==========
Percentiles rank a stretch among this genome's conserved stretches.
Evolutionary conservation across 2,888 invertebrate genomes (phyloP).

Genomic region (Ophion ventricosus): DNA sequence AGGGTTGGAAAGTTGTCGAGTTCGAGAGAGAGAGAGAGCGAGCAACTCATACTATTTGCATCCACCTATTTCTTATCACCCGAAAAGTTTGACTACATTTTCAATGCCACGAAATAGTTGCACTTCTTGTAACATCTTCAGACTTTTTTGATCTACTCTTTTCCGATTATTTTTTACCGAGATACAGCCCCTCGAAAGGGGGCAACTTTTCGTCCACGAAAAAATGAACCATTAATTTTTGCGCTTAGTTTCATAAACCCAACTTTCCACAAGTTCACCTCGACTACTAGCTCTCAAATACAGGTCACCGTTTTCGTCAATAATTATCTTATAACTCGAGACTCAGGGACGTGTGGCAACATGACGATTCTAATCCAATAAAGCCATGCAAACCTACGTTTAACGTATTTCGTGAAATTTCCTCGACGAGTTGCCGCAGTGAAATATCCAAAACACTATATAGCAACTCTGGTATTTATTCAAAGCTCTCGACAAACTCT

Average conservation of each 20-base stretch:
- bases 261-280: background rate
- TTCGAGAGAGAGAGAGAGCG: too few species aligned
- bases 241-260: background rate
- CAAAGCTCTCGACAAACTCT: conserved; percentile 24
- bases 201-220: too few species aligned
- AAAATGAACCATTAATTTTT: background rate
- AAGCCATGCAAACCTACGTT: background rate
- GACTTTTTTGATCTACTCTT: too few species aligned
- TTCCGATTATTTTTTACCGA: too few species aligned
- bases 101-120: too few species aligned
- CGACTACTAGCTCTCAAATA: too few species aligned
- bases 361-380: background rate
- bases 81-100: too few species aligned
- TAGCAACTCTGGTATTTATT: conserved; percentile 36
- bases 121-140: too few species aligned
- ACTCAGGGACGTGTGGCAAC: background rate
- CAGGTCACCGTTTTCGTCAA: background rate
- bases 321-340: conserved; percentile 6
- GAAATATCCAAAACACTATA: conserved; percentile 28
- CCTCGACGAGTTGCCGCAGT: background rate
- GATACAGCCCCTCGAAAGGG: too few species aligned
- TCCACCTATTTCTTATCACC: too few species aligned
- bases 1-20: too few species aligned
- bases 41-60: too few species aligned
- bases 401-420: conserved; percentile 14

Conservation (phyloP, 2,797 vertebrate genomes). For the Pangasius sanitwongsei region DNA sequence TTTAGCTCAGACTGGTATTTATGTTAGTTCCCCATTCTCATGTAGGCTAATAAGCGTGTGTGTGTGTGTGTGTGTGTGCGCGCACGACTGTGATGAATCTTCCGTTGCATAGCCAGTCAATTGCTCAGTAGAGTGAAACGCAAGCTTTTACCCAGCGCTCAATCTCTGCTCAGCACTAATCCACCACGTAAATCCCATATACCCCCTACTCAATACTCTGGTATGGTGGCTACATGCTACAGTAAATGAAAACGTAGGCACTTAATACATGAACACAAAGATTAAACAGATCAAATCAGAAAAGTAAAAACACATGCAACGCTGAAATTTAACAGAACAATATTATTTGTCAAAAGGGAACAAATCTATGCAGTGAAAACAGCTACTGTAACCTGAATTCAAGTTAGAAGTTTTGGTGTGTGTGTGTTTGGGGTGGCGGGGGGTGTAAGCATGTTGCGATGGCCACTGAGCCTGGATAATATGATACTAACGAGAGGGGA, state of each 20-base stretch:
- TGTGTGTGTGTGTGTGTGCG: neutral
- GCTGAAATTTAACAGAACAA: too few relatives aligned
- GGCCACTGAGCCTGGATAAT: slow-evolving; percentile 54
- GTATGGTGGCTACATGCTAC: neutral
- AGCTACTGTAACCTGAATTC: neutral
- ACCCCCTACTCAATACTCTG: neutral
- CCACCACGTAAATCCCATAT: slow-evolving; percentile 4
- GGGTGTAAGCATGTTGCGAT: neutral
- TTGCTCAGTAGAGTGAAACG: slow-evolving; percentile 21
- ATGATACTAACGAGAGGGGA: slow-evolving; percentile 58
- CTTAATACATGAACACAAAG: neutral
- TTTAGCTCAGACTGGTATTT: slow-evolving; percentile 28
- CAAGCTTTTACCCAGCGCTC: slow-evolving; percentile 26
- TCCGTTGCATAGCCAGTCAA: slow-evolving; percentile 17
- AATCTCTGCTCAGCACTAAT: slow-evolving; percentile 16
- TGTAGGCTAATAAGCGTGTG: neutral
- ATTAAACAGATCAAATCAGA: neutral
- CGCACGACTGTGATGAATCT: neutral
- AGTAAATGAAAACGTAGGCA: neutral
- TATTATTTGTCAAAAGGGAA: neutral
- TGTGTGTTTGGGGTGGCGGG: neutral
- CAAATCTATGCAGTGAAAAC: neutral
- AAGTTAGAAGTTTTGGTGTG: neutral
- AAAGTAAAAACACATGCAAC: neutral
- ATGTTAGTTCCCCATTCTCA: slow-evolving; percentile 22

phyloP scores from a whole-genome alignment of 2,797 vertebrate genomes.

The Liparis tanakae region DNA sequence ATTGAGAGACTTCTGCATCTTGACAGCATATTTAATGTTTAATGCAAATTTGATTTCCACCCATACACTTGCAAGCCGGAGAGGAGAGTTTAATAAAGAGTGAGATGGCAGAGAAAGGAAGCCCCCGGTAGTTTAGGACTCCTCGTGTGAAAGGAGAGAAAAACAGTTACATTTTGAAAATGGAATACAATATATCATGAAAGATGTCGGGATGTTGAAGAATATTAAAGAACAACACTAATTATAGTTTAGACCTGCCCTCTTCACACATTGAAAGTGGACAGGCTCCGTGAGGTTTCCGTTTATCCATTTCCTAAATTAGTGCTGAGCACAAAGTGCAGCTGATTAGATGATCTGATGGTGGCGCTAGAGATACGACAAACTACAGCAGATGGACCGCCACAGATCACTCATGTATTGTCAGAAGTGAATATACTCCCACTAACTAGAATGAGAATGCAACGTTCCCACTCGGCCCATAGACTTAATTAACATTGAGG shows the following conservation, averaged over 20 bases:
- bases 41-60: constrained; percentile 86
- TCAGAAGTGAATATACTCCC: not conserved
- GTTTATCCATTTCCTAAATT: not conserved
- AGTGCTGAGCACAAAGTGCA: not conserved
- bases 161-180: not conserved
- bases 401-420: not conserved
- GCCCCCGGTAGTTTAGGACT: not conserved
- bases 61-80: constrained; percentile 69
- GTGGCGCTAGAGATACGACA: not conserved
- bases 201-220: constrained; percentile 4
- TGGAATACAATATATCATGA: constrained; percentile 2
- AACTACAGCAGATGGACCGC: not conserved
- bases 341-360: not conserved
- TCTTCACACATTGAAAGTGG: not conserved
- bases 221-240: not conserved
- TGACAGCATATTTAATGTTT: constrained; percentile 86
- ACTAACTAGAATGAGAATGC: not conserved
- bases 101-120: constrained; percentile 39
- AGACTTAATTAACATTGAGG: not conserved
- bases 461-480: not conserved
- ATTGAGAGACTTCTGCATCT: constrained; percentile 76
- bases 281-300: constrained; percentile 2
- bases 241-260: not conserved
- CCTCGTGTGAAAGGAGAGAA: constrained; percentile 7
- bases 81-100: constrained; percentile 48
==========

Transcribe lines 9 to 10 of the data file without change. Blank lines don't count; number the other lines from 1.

- bases 201-220: too few species aligned
- AAAATGAACCATTAATTTTT: background rate